My Teeth


As if wrin­kles weren’t enough to con­tend with, another bless­ing that old age brings is that a lot of peo­ple find their teeth start to grav­i­tate to­wards the mid­dle and be­gin to cross over. And at 31, hav­ing had pretty much per­fect teeth all my life, I sud­denly found my­self sit­ting in den­tist Dr Rhona Es­kan­der’s chair ask­ing about how I could fix the two guys at the front – who were, quite frankly, get­ting a lit­tle too close for com­fort.

For the first month of my In­visalign jour­ney I had clear trays that popped in and out when­ever I fan­cied and I found my­self think­ing: ‘Hey, this is easy!’

But then the ridges were fit­ted and, I’m not go­ing to lie, the ex­pe­ri­ence was pretty hor­rific. I’m sure I cried as I left the clinic and won­dered what the hell I’d done.

Rhona was an in­valu­able sup­port to me and that evening I re­ceived a What­sapp from her, say­ing: ‘This is the time when most peo­ple have a mini break­down, but trust me, you’ve got this!’ She def­i­nitely made me smile, even if it was a tad painful.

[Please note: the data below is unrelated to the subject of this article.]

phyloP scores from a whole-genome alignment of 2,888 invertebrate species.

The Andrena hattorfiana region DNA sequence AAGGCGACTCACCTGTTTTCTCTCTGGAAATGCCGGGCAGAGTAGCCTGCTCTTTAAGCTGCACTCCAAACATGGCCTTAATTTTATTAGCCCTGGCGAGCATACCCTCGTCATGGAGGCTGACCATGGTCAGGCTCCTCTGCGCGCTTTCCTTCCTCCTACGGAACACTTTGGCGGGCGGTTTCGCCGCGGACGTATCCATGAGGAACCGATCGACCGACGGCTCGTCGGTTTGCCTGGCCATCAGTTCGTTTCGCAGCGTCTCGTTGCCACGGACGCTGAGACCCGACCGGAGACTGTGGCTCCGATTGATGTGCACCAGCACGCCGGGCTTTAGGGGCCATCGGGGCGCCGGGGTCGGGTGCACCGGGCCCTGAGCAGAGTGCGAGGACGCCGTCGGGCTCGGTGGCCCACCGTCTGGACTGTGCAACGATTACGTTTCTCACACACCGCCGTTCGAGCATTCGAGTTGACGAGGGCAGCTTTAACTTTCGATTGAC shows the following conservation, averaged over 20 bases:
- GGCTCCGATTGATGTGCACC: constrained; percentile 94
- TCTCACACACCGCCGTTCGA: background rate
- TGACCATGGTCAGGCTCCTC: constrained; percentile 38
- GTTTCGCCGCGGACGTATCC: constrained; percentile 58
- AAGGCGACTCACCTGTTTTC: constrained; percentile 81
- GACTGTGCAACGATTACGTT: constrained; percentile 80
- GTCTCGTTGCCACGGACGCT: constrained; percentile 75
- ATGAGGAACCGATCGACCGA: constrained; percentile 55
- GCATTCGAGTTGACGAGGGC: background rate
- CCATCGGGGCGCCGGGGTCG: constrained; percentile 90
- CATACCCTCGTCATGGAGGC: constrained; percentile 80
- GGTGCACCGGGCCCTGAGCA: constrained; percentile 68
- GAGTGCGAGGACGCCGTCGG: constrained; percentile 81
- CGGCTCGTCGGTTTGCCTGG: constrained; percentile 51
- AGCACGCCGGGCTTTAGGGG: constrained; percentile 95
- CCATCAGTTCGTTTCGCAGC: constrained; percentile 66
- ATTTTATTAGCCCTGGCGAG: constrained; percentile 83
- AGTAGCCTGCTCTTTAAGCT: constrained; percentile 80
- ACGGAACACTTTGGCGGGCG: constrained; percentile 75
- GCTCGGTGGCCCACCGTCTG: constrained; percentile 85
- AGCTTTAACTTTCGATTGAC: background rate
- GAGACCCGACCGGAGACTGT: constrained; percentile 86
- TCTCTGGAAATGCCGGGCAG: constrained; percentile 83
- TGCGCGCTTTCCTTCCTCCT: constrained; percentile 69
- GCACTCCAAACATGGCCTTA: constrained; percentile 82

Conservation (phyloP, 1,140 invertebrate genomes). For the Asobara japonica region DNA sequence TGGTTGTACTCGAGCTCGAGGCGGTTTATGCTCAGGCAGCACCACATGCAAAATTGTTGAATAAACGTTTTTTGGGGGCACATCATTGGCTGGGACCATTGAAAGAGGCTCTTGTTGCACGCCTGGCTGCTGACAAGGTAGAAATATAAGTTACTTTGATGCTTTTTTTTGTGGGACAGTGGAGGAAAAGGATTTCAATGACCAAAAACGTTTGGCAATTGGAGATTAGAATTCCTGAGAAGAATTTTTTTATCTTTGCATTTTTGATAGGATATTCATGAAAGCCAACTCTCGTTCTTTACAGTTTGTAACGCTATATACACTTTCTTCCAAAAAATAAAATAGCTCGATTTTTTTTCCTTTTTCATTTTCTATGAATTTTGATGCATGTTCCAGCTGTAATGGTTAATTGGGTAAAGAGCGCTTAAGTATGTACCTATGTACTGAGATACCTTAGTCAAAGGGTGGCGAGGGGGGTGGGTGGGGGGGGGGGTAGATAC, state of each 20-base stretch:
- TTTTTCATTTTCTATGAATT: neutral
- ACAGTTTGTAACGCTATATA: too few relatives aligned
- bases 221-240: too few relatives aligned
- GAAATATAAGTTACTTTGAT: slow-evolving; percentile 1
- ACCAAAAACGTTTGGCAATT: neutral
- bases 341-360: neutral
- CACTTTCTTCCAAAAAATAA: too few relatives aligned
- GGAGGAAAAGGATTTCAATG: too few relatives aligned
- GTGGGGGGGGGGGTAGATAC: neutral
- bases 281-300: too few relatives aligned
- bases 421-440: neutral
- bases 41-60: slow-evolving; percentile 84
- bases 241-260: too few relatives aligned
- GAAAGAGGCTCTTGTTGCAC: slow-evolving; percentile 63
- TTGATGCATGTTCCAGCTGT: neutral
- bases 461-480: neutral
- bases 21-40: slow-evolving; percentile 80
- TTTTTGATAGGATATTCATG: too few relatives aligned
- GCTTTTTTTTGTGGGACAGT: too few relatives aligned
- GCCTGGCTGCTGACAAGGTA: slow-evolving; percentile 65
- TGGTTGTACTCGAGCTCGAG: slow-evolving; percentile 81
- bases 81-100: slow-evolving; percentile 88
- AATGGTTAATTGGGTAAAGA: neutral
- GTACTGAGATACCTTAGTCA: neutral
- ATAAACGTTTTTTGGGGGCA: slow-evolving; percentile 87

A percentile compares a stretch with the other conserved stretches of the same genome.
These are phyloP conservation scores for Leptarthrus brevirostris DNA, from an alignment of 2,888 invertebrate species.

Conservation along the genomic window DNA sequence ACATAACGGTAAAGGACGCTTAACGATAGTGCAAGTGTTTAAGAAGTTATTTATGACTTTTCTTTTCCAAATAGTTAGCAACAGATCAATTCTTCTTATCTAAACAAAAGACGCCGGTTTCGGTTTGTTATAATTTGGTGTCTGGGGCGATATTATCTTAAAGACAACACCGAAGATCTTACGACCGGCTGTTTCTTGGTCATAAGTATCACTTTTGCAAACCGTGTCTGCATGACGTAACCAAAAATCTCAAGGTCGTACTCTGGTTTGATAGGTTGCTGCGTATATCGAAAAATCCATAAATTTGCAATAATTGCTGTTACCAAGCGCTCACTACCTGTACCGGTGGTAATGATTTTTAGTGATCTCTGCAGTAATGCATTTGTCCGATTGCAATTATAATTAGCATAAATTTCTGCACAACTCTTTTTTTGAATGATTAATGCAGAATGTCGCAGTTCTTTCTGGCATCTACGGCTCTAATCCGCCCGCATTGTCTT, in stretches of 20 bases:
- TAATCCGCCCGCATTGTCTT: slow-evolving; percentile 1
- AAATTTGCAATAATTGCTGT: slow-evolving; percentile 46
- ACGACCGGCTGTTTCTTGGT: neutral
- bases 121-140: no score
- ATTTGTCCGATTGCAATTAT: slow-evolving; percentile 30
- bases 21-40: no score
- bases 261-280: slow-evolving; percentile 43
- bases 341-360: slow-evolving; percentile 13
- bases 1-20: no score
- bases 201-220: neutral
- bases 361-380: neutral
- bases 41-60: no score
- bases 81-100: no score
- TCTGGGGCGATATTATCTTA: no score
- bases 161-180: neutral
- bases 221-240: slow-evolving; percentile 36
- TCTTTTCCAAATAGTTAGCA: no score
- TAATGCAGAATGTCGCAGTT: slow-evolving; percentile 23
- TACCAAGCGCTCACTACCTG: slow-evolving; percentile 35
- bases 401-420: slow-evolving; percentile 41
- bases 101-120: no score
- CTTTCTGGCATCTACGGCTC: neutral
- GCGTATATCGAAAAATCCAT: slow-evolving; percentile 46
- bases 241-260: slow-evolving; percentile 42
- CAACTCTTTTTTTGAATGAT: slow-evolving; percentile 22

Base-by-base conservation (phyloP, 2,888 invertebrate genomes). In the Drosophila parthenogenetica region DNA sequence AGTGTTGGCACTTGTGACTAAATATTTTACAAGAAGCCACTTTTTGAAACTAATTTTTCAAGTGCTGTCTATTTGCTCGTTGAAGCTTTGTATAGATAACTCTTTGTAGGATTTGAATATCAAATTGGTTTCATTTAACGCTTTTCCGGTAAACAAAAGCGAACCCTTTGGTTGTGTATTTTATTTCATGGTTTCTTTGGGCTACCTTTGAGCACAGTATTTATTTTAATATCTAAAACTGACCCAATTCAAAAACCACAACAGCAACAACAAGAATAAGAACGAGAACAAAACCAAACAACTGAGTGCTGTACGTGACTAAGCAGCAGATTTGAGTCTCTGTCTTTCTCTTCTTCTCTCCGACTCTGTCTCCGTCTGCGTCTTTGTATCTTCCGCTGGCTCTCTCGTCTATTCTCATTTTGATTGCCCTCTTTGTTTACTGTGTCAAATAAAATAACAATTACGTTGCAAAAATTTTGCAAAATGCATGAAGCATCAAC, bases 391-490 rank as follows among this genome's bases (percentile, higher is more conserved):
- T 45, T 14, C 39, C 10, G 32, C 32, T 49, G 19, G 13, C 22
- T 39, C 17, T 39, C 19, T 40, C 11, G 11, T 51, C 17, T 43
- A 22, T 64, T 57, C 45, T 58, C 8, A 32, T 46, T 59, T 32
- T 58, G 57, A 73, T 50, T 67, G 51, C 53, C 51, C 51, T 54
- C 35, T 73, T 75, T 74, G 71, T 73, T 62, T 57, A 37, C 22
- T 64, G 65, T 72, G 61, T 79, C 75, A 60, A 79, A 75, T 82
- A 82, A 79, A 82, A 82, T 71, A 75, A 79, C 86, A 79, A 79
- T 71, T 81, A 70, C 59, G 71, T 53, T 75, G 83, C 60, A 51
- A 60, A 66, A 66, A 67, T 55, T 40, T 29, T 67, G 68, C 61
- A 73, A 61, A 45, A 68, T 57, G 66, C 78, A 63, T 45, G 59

The first few weeks of hav­ing them in place were sore and I ac­tu­ally found that I wanted to wear my trays all the time as the ridges cut my lips. Yeah, not fun! But it got eas­ier.

My mouth be­came used to the alien ob­jects and the sores were sud­denly no more. As the months went on, In­visalign bud­dies started pop­ping up ev­ery­where and I re­alised I was one of many, which made the process so much eas­ier.

I learnt tricks like us­ing den­ture-care pills for a thor­ough clean and car­ry­ing a por­ta­ble elec­tric tooth­brush with me at all times (thank you Sonic Chic, you life­savers!). Plus, as I saw friends fin­ish their treat­ments with en­vi­able re­sults I be­gan to get re­ally ex­cited.

So here I am in the present day and my smile is fixed. Was it worth it? Yes, 100 per cent! I love my teeth and I still look like me, just a lit­tle bet­ter. OK, pos­ing for pic­tures wasn’t my favourite thing to do for eight months and my bank bal­ance took a huge hit, but I’ll grin at any­one and any­thing these days – even bad jokes (sorry, Dad!).

I’ll grin at any­one and any­thing these days

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